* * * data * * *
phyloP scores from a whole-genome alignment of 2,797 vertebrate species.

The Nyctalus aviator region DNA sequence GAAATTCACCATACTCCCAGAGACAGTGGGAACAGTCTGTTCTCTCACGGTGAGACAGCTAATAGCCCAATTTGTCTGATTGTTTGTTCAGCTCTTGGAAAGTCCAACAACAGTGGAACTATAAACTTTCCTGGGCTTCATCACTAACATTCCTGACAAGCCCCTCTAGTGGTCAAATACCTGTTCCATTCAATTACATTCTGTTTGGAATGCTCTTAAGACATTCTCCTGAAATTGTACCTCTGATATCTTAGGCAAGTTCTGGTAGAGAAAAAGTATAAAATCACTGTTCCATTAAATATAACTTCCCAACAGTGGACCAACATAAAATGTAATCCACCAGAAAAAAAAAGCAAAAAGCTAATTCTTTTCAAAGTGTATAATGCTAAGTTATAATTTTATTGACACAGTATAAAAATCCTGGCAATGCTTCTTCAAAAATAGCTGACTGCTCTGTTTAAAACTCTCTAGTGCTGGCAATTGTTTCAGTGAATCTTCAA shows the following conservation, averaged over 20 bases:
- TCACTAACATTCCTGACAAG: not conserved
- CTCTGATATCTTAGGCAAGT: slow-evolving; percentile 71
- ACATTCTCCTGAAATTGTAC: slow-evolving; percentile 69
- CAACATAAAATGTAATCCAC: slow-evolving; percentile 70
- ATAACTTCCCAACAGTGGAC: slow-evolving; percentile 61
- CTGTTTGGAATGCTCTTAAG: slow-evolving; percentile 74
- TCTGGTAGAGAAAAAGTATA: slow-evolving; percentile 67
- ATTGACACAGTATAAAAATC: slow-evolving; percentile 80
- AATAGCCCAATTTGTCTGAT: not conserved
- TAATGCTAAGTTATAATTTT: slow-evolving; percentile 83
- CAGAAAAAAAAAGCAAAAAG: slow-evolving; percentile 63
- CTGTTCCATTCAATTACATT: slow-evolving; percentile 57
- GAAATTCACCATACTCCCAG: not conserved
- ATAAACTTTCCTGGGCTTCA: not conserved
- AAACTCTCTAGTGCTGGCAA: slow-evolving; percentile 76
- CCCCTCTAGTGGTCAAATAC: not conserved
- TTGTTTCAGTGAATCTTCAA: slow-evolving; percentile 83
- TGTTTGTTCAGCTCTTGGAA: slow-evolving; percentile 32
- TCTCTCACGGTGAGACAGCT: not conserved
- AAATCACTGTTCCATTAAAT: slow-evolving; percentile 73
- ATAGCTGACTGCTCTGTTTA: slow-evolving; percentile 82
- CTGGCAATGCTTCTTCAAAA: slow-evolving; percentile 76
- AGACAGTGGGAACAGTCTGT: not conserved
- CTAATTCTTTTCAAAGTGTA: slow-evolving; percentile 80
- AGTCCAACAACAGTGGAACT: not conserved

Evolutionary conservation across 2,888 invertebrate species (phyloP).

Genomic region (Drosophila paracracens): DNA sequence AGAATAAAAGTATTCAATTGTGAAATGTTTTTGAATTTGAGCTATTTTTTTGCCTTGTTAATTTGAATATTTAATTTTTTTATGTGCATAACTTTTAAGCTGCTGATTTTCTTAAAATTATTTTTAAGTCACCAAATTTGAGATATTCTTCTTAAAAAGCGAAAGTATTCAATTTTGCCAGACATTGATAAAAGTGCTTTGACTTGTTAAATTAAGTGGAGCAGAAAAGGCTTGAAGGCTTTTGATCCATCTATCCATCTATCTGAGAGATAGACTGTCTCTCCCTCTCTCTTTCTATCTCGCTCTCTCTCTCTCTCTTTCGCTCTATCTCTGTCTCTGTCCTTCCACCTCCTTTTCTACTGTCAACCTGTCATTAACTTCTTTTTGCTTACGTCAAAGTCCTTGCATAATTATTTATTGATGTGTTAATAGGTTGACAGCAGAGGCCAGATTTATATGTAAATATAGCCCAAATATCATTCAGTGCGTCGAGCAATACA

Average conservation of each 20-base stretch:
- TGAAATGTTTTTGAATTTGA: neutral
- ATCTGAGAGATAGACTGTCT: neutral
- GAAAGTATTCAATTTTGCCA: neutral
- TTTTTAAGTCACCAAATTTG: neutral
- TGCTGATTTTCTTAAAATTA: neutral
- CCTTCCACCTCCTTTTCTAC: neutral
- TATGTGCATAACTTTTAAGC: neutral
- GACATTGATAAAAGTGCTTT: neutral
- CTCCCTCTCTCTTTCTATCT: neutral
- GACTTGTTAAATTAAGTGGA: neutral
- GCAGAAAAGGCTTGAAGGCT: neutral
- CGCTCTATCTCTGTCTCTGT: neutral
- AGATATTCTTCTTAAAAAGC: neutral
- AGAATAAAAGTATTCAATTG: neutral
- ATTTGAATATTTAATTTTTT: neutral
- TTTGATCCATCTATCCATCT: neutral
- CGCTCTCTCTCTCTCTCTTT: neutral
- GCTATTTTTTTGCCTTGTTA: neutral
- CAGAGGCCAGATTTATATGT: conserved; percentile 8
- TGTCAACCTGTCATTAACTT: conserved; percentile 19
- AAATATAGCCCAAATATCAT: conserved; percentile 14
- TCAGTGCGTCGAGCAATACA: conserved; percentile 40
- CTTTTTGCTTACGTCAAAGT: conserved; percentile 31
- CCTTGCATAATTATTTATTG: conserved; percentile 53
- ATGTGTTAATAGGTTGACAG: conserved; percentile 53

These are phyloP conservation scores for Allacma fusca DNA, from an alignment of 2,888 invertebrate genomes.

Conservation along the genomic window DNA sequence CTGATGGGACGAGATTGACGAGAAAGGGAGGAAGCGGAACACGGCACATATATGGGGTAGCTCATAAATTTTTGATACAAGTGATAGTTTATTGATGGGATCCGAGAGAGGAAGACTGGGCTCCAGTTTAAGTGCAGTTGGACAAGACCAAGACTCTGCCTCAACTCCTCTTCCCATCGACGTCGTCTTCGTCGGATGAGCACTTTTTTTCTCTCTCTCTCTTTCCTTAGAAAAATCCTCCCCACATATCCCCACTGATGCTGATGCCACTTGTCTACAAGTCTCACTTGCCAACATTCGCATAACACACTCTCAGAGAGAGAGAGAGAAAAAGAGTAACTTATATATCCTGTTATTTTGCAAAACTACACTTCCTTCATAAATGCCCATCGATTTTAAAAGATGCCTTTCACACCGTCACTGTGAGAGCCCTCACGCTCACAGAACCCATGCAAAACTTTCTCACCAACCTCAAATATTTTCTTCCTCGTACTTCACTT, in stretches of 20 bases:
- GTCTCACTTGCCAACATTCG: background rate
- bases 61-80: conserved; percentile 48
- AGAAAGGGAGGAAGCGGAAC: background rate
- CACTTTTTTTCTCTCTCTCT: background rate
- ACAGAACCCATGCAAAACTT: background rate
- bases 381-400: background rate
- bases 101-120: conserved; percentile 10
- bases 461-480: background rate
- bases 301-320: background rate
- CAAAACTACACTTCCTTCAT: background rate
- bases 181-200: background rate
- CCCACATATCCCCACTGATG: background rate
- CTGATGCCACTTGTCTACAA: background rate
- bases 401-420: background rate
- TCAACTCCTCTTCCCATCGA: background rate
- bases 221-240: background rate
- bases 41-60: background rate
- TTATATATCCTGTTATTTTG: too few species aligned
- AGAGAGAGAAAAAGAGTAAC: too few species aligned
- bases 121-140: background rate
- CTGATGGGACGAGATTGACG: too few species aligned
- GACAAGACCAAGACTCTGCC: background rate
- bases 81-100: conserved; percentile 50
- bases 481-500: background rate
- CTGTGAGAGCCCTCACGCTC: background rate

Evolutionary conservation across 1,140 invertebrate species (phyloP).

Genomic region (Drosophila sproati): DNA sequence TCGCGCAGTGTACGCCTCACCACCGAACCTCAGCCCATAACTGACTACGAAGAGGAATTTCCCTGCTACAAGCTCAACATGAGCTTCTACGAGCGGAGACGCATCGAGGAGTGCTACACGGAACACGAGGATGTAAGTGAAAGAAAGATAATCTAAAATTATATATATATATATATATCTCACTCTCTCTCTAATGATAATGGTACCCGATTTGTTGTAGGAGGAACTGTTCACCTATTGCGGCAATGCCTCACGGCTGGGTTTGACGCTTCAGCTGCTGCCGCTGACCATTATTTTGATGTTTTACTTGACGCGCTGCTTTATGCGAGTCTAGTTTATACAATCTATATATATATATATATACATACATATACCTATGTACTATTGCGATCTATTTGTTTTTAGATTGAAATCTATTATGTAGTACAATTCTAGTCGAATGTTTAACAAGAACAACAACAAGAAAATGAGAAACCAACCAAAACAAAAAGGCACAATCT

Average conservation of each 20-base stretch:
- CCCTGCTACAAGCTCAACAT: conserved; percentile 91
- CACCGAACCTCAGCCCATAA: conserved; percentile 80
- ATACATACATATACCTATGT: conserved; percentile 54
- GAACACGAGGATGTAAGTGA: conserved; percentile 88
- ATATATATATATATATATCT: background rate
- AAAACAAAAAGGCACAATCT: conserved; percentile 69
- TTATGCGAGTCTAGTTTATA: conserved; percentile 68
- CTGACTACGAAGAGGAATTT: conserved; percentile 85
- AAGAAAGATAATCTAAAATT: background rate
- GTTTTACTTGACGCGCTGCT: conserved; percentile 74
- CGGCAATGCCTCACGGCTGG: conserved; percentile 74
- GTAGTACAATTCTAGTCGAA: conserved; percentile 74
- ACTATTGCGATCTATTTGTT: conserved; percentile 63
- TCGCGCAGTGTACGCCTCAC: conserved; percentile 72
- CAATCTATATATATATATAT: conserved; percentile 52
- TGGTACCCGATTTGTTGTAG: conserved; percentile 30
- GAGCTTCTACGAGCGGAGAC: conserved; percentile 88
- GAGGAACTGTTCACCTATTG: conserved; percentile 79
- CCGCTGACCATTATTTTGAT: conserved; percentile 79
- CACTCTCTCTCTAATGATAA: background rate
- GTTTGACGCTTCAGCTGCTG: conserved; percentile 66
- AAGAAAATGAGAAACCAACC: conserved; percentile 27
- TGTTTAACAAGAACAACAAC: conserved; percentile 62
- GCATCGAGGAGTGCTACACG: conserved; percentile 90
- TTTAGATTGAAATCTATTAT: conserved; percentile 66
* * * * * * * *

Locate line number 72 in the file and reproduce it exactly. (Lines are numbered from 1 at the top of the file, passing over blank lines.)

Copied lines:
- TCAACTCCTCTTCCCATCGA: background rate